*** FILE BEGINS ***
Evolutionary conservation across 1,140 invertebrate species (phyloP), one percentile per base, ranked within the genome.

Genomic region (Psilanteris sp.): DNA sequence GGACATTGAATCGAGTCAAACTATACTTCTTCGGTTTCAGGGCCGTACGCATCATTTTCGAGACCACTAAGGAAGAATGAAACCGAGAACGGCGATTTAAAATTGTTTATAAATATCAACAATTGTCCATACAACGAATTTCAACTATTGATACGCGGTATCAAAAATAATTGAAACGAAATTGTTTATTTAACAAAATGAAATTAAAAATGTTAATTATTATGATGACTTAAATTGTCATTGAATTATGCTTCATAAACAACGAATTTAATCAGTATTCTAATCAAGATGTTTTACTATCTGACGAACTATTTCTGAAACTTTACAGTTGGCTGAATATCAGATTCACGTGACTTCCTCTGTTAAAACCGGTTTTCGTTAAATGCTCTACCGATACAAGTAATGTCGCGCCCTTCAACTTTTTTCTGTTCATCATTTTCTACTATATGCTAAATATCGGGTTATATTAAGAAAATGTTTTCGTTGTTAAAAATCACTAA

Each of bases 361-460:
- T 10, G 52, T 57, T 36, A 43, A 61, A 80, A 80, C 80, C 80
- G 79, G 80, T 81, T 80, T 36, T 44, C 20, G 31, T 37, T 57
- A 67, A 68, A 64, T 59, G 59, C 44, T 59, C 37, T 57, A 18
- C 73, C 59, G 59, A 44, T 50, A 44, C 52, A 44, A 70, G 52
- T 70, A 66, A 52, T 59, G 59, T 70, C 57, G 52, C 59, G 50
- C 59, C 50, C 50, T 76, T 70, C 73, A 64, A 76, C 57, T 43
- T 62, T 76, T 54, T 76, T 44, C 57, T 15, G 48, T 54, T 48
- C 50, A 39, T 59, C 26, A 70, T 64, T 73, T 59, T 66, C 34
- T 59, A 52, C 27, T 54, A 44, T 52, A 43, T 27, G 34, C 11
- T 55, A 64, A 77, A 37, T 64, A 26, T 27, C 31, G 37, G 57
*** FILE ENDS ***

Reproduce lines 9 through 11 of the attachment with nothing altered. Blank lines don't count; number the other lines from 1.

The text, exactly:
- C 59, C 50, C 50, T 76, T 70, C 73, A 64, A 76, C 57, T 43
- T 62, T 76, T 54, T 76, T 44, C 57, T 15, G 48, T 54, T 48
- C 50, A 39, T 59, C 26, A 70, T 64, T 73, T 59, T 66, C 34